Magazine | December 21, 2015, Issue

Apropos Appropriation

If there’s one thing American moviegoers want to see in their campy computer-generated Hollywood blockbusters, it’s ethnically authentic actors.

Or so I imagine. Because of an unhealthy obsession with the ancient world, I was genuinely excited about the prospect of a new schlocky film called “Gods of Egypt.” I was excited, before I learned that the director and producers of the movie had been forced to apologize to the public for casting mostly Caucasian actors in the roles of Egyptian deities.

The apology was offered after condemnations came from minority groups as well as some of the world’s foremost Egyptologists, such as the actress/singer Bette Midler, who was especially distraught about the inauthentic skin pigmentation of the actors pretending to be gods. “Egyptians, in history and today, have NEVER been white. BRING BACK GEOGRAPHY!! It’s Africa!” tweeted Midler, who knows a thing or two about stretching the limits of plausibility, having played both the Virgin Mary and a doctor.

Not that it really matters, but there has been a long-running debate among scholars about the skin color of ancient Egyptians. Some researchers have argued that the people of ancient northern Africa weren’t necessarily much browner than the Scottish star of Gods of Egypt, Gerard Butler. Modern Arabs have approximately as much to do with ancient Egyptians as the Germanic and African-American actors who star in this movie have to do with superheroes who never really existed.

Understanding this might require cracking open a history book, but preening about “cultural appropriation” is far more rewarding. In the fertile imagination of some, plutocrats are plotting to hijack antiquity by casting famous white actors as Ramses II in their poorly reviewed films. Thus “Hollywood whitewashing” is now a thing, and it’s popping up often.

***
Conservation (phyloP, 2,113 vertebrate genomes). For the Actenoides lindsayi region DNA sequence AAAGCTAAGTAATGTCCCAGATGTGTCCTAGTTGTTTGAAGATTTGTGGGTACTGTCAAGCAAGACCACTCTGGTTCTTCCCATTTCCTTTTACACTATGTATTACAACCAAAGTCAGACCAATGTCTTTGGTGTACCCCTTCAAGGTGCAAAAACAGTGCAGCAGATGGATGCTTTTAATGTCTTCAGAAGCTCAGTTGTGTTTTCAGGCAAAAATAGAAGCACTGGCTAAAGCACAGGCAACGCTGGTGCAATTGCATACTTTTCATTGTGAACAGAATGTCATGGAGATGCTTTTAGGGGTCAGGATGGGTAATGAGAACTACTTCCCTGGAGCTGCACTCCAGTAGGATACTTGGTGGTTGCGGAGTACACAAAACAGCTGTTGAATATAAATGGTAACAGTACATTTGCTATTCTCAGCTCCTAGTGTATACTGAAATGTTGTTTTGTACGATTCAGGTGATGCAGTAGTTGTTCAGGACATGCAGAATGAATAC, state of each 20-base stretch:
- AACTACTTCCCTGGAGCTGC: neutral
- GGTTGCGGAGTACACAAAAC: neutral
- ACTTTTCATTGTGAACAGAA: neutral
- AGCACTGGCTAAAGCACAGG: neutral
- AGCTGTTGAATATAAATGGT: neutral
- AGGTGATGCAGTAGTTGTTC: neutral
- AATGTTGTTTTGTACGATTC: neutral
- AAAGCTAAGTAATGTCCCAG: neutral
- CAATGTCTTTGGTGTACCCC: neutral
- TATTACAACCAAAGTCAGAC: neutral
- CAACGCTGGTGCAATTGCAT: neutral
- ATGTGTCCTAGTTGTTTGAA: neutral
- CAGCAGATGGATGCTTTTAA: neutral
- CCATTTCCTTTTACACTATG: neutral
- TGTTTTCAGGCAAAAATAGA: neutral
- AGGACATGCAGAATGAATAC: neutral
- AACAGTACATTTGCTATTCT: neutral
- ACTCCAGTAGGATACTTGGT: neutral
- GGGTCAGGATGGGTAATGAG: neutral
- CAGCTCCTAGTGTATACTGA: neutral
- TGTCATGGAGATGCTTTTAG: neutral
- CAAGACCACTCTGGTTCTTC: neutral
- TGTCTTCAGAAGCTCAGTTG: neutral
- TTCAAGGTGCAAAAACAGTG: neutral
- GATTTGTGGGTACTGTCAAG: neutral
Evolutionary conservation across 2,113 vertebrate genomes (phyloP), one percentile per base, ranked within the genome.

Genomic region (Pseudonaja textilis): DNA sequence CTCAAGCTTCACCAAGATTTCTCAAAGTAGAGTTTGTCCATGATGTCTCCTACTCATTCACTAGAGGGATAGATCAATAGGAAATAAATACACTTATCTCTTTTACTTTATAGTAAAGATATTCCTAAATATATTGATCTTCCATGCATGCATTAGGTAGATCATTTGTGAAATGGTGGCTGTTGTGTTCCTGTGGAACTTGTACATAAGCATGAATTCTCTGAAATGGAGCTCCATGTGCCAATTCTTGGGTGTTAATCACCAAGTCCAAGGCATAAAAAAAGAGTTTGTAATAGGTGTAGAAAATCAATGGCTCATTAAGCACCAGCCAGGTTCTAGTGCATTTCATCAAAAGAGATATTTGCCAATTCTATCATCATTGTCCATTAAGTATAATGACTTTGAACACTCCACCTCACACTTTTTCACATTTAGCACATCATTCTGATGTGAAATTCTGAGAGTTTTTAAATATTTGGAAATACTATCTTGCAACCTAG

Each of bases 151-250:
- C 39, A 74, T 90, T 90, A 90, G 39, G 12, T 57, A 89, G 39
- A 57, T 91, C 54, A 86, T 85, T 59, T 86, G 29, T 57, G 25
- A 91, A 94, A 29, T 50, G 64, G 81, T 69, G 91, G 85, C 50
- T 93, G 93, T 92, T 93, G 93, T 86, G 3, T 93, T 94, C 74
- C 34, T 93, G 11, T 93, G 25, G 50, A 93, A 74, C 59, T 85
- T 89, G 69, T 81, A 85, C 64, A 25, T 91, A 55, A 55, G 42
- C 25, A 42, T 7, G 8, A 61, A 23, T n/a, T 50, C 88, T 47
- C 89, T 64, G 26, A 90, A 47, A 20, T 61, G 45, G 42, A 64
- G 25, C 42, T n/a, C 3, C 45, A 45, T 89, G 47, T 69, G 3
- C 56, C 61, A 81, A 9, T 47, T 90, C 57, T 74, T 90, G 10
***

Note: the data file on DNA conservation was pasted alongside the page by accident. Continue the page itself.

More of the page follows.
Ridley Scott, who directed the film Exodus: Gods and Kings, refused to give in to similar criticisms last year, though director Cameron Crowe recently apologized for casting the white actress Emma Stone as a “part Asian” character in his movie Aloha.

Now, if Emma Stone was ever inclined to play a Jewess, I promise not to be offended. On the other hand, if Hollywood wishes not to present inauthentic cinema (it’s not like Stone’s ancestors had to schlep through the desert for 40 years), there is a whole slew of rules it could be following: For starters, why should gay actors play straight characters in movies, or vice versa? Why should fully abled actors play disabled roles — and then, on top of it, scoop up Oscars for doing it? Why do Mexicans get to play Middle Easterners? Why do Italians play Jews? Why do Jews play Christians? Why do Australians and English actors take American roles that could just as easily be given to people here in the United States?

These are all distortions of reality. And though no one loves an authentic-looking historical epic more than I do — the blue-eyed Christian Bale playing Moses in Exodus was somewhat distracting, but far less than the silly plot — let’s not knock cultural appropriation.